If Nowhere is a vehicle for registering facial affects of trauma, it does so by disavowing the seemingly privileged zone of gay male sex: the anus. In his theoretical work on trauma and serial killers, Mark Seltzer argues that “wound culture” refers to the repetitious and occularcentric display of torn bodies in a public sphere made pathological. While littered with references to gay perversions as enacted by serial killer representations, Seltzer’s wound culture is primarily a hetero construction. For gay men, arguably, it is the anus that represents a kind of “wound” on public display however private and out of sight. The anus in Da Silva’s work, while kept off-screen, is the wound par excellence – an eroticised backdoor to a backroom where identity is forged through sex, self-recognition and a little trauma.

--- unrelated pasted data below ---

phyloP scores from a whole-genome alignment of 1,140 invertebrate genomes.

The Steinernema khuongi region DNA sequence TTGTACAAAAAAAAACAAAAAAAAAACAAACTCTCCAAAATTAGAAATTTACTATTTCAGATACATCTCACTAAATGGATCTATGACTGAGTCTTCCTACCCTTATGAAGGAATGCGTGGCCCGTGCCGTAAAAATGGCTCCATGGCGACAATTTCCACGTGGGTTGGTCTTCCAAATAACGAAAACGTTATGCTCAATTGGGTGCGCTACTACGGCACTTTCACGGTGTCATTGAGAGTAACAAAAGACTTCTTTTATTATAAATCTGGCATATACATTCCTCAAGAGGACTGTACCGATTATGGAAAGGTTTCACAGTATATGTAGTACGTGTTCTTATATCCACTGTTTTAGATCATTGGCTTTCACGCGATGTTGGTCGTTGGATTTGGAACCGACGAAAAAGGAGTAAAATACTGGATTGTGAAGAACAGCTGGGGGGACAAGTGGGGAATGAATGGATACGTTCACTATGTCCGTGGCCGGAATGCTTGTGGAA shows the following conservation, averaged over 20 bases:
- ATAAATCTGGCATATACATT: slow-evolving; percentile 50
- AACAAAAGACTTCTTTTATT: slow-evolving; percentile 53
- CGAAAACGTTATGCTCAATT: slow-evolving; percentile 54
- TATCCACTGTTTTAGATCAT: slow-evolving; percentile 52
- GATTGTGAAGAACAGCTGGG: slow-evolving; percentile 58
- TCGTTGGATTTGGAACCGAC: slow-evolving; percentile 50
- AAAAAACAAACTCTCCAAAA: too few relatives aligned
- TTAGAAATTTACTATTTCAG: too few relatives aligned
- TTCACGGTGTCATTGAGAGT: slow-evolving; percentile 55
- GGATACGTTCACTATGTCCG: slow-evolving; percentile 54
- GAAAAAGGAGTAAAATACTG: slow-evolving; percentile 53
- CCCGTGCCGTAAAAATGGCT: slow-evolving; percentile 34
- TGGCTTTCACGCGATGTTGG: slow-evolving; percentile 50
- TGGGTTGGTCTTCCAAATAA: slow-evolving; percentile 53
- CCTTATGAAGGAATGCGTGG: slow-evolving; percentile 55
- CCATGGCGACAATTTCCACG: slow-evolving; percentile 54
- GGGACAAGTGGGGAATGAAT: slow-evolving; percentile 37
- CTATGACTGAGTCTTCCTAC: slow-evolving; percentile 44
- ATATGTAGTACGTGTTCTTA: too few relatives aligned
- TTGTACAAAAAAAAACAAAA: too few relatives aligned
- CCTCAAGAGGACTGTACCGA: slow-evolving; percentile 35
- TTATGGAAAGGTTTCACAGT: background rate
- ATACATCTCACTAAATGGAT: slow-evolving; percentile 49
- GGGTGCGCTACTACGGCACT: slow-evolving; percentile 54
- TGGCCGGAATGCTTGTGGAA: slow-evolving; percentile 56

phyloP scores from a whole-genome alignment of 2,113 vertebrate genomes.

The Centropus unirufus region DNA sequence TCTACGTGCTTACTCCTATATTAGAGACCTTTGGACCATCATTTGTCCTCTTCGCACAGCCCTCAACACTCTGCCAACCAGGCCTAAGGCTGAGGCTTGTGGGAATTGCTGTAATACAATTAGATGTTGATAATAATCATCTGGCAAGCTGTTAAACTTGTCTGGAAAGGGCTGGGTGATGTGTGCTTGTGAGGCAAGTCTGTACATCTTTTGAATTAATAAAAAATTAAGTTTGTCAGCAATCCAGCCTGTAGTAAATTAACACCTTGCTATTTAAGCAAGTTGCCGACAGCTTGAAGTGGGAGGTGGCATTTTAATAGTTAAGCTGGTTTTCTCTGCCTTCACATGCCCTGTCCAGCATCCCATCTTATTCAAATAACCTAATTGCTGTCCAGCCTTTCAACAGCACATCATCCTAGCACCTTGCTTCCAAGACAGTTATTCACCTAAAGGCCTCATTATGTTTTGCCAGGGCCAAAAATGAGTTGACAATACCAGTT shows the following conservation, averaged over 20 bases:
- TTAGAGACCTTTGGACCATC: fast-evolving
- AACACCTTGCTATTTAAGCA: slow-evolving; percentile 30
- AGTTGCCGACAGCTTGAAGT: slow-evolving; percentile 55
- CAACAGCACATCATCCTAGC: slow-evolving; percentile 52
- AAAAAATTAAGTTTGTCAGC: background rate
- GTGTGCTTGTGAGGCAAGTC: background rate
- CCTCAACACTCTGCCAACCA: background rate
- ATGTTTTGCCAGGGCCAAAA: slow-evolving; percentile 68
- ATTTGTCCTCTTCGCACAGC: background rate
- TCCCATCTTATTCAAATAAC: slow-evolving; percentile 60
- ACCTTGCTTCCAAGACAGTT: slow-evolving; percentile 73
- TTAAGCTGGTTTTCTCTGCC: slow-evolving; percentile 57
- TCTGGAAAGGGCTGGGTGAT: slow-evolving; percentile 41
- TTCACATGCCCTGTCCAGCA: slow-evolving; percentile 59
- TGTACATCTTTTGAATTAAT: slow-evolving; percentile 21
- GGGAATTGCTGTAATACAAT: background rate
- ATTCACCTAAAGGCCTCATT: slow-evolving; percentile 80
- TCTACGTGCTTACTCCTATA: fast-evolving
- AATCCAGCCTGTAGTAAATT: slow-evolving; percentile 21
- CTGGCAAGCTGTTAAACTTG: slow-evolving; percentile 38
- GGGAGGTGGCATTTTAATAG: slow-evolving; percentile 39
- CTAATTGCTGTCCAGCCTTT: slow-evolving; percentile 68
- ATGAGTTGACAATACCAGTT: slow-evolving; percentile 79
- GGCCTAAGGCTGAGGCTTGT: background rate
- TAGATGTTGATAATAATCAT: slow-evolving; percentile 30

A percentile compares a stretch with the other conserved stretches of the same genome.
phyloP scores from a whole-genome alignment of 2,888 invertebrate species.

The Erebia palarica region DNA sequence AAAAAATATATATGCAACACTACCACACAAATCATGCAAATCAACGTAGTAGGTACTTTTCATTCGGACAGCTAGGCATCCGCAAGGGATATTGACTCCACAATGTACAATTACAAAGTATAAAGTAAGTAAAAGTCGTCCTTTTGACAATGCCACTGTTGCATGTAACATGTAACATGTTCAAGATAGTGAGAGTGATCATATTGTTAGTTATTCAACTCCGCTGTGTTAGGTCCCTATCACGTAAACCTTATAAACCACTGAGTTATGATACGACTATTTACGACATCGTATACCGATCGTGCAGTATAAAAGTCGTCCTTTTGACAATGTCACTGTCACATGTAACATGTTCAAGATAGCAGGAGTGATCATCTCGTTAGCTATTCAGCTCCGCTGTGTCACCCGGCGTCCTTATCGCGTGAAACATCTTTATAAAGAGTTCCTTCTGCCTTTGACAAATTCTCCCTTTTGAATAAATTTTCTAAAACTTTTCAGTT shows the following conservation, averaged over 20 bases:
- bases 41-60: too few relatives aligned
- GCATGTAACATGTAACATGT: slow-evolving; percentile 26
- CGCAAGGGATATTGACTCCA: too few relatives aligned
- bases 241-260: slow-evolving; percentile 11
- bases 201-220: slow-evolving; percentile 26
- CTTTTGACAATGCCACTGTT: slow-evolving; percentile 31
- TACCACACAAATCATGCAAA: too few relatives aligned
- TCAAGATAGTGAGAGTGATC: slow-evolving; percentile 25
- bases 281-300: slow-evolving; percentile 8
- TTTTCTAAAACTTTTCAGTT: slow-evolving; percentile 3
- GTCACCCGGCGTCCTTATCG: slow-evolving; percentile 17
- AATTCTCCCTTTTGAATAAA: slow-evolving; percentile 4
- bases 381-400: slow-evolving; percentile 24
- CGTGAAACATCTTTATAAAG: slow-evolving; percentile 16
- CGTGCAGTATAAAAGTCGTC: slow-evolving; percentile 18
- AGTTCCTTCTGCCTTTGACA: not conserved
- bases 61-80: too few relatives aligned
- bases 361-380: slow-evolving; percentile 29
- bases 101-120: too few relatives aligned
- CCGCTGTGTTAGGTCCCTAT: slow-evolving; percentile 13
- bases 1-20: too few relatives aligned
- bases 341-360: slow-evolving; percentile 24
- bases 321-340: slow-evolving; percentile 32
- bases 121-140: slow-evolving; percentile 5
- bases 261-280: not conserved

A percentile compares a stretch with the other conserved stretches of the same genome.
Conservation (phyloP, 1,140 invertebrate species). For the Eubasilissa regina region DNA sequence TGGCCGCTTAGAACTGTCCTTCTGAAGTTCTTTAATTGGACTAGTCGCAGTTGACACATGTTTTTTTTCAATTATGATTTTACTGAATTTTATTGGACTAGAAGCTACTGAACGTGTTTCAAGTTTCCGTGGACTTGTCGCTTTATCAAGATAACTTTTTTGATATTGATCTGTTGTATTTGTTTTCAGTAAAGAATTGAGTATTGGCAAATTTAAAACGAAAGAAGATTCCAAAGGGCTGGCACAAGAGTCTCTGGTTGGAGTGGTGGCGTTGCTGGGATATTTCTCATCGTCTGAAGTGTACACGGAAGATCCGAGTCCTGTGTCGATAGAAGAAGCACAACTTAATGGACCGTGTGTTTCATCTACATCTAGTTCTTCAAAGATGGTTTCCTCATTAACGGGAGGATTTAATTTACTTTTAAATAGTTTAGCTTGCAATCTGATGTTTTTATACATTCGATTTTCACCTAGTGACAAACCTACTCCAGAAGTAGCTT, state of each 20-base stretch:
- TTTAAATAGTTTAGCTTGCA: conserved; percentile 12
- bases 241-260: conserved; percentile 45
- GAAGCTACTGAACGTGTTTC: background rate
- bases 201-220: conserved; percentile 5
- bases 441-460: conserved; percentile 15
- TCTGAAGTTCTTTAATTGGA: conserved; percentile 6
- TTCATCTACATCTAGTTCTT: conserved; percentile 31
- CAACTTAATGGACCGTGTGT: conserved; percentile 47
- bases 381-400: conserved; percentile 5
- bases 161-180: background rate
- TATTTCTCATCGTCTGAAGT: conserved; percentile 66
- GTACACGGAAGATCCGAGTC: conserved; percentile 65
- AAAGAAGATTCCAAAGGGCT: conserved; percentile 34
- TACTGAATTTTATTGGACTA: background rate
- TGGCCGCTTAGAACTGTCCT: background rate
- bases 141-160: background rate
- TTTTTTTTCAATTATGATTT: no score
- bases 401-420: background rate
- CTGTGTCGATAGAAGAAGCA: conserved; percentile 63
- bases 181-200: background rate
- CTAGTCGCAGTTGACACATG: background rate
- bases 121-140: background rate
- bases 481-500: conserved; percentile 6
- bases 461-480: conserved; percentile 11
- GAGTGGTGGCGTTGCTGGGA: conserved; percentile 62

The conflation of gay men and death is routine precisely because the anus facilitates it. A cut bleeding tears of melancholia and loss, the metonymic slippage between gay men and the anus posit the spectacle of gay sex as a “wound culture.” In his analysis of Hitchcock’s Rope (1948) D.A. Miller aligns techniques of film editing with Rope’s various anal connotations. In Rope the self-conscious presence of a camera enacting a long, uninterrupted take shows how the anus and the cut function together. Never ruptured by editing, cuts to the celluloid, the camera’s gaze exercises an “extreme unwillingness to shut its eye” in case the prospect of gay male sex occurs.4 When forced to reload film in the camera, Hitchcock obscures attention away from the cut by focusing on a particular thing, and “blacking” the camera out. Unsurprisingly one of these “blackout” zones is the backside of one of its homosexual characters. The gay male represents the anus as enough of a cut to warrant Hitchcock’s obsessive refusal to edit.